Why is “what do you do” one of the first questions we ask someone?
My “what do you do?” story
I’ve been thinking about this question this week as for the first time in 10 years I haven’t been clambering onto tables, blu-tacking endless displays high up on the walls, deciding seating plans, brandishing a staple gun to each and every wall surface. For the first time in 10 years I haven’t been anticipating the new school year anxious as to whether I’d remember how to teach.
This is because since falling ill with M.E., I’ve been off sick as a teacher for more months than I’d care to admit. Being off for so long only meant one thing to our family, me giving up teaching for a while. Or at least classroom teaching in a primary school. After 10 years in the job, it made me sad to let that go.
I loved the job, I really did. I loved getting to know a class of pupils, all 30 of them, getting to know the things that made them tick, the things they enjoyed and really didn’t.
But the symptoms of M.E, no matter how many reasonable adjustments your employer could put into place, just wasn’t going to be conducive with teaching. With my range of symptoms now, there’s no way I can speak for a full day, let alone stay on my feet and do everything that teaching involves. I have to rest lying down at least twice a day. I force myself not to sleep during this time to ensure I sleep at night. I’m not lazy, that’s just what I have to do to get through a day with enough energy to bathe my daughter and put her to bed in the evening.
With this realisation that I effectively had a very uncertain future career wise, I started thinking about that question we ask people when we meet: what do you do?
Why is “what do you do?” one of the first questions asked?
Why is it that that question is one of the first asked when you meet someone new? Once you’ve got through establishing each other’s names, how you know the host and all that, and probably a bit about the weather if you’re British, conversation then tends to go to “what do you do?”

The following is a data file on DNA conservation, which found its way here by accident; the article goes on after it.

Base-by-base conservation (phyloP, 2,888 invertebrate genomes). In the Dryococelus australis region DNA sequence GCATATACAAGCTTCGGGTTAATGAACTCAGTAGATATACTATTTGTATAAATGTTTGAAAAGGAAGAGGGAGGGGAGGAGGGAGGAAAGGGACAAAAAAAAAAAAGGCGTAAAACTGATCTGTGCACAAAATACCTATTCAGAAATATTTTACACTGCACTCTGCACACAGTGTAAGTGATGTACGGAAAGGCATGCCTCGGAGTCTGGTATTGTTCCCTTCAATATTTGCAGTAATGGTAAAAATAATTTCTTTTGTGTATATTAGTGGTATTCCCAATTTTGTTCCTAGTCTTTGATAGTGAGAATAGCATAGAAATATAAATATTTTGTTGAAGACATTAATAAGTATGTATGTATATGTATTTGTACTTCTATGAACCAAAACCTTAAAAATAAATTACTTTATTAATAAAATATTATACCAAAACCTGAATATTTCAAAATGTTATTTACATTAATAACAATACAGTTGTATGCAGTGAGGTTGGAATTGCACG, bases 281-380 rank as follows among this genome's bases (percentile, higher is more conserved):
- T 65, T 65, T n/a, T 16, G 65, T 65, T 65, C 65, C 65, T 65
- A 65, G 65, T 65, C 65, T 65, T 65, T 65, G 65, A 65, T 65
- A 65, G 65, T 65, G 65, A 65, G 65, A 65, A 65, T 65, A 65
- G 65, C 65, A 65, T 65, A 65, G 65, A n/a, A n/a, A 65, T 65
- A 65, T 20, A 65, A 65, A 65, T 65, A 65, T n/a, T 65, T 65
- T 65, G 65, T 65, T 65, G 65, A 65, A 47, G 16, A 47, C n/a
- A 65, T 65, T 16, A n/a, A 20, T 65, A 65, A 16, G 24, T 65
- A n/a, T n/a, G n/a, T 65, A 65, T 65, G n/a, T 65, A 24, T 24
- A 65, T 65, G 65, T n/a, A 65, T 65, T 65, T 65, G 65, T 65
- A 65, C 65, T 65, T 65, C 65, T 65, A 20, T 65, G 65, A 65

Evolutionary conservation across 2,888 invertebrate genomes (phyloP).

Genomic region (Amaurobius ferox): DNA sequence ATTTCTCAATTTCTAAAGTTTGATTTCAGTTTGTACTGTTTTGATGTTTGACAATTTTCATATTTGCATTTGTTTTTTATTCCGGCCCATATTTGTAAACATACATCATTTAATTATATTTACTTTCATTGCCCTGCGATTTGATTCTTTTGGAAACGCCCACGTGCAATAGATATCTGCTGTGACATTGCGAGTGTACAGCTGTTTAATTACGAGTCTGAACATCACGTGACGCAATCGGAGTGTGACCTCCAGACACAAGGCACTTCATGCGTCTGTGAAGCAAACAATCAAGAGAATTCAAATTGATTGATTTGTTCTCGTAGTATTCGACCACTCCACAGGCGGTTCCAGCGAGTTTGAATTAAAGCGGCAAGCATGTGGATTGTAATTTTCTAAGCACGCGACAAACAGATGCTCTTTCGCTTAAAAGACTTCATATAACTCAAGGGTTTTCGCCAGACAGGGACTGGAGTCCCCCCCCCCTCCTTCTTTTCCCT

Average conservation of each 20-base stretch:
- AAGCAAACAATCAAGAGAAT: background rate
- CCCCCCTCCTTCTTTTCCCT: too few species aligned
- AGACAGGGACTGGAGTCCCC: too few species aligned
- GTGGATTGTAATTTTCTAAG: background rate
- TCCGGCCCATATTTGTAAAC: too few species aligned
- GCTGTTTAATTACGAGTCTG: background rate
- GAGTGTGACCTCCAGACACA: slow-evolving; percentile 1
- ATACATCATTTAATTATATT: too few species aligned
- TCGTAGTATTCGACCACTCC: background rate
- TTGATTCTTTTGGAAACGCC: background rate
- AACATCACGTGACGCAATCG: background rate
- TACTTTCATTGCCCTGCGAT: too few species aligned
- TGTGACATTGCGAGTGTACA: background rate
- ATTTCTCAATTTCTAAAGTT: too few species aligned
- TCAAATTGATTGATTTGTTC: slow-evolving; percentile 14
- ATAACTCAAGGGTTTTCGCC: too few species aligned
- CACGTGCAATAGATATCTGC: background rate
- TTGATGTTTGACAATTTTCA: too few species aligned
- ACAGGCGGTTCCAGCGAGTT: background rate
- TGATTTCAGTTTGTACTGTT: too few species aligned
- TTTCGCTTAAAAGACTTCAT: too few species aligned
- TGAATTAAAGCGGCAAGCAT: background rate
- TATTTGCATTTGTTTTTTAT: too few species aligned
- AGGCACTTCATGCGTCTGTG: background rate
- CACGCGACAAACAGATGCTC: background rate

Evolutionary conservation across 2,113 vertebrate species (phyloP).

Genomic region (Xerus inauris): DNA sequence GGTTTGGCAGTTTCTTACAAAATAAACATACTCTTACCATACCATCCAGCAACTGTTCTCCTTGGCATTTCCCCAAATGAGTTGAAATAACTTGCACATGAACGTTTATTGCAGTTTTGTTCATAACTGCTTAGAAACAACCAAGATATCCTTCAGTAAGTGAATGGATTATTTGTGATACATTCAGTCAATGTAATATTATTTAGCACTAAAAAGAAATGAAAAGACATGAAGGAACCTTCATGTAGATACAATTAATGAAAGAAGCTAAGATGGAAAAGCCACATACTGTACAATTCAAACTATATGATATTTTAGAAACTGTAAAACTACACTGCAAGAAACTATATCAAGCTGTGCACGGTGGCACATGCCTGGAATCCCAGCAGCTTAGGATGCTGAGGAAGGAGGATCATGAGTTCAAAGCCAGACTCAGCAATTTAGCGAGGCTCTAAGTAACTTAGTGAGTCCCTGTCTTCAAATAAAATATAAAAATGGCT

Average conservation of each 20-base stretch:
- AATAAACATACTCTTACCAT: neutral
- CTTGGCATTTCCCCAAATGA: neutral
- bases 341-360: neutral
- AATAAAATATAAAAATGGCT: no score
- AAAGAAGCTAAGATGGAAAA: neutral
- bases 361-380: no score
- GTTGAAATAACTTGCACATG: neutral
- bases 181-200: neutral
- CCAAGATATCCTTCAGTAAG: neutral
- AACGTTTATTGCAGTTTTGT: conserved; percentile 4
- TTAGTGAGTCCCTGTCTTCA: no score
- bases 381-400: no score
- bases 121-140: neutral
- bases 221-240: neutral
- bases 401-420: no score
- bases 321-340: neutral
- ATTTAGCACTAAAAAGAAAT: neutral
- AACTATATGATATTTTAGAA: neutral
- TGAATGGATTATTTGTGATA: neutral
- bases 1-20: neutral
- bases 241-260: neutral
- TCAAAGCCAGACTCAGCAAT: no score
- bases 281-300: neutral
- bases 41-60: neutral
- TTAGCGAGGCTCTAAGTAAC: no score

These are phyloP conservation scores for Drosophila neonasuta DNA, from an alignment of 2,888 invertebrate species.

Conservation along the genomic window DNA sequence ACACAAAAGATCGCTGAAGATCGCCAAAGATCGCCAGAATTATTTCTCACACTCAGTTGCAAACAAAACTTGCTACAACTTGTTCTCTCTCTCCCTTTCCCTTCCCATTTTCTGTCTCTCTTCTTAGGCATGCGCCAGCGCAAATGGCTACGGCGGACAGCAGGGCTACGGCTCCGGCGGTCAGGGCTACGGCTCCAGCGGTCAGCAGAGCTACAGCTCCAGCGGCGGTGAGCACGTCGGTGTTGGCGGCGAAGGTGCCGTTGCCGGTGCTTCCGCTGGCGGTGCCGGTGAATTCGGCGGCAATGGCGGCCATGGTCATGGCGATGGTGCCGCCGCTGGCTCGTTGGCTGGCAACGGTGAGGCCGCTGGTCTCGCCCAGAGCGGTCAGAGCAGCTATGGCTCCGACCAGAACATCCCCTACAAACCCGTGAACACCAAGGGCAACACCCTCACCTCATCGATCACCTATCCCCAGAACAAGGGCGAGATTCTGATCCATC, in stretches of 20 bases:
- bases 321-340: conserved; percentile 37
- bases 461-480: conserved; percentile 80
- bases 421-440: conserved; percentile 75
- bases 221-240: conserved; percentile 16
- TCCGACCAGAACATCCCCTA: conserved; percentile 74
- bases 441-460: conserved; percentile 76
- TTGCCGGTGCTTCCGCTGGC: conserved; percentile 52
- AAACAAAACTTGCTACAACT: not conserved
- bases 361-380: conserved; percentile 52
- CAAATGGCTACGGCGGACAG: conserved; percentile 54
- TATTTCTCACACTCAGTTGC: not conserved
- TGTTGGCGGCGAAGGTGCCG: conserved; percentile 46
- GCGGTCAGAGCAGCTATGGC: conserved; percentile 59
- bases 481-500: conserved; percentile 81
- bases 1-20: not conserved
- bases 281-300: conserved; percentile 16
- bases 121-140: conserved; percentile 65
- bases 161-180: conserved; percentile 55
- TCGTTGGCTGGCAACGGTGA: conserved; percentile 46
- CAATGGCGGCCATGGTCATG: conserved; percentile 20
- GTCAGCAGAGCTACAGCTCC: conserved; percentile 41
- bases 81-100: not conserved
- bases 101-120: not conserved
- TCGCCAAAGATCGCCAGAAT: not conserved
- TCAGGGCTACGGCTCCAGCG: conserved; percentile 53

You can see why people do it, I’m certainly guilty of it myself, but isn’t it interesting to think about how much our identity is intertwined with the job we do, or the career we have?
We spend the majority of our waking hours as an adult at work. It’s therefore understandable that our job becomes part of our identity but why does what we “do” become so important? Why, as a society, are we so obsessed with what we are always “doing” instead of who we are as people?
I’ve struggled with this concept for many years personally. That concept of “doing” rather than “being”. Ambition, people-pleasing and drive were three ways I approached life. I always felt that achieving was important to my value as a person.
Unfortunately, this did not do well for my mental health. There was always that new target to have to achieve, a new target to have to reach.
I now know full well this doesn’t have to be the case. One’s value as a person does not have to be based on how much you achieve in your job or in your personal life. Using the phrase “I’m just a…” is one that I’ve had to learn to stop using. There’s no “just” in anything.
I’m a mum. A wife. A sister. A daughter. A daughter-in-law. A friend. I like to now think those things comes far before anything I may do to earn money, or “achieve” as such.
I hope by sharing this writing that others may be able to challenge their thoughts on who they are rather than what they do.
Until next time,
Like this article and want to make sure you receive my next posts direct to your inbox? Fill in your email address below to join my email list: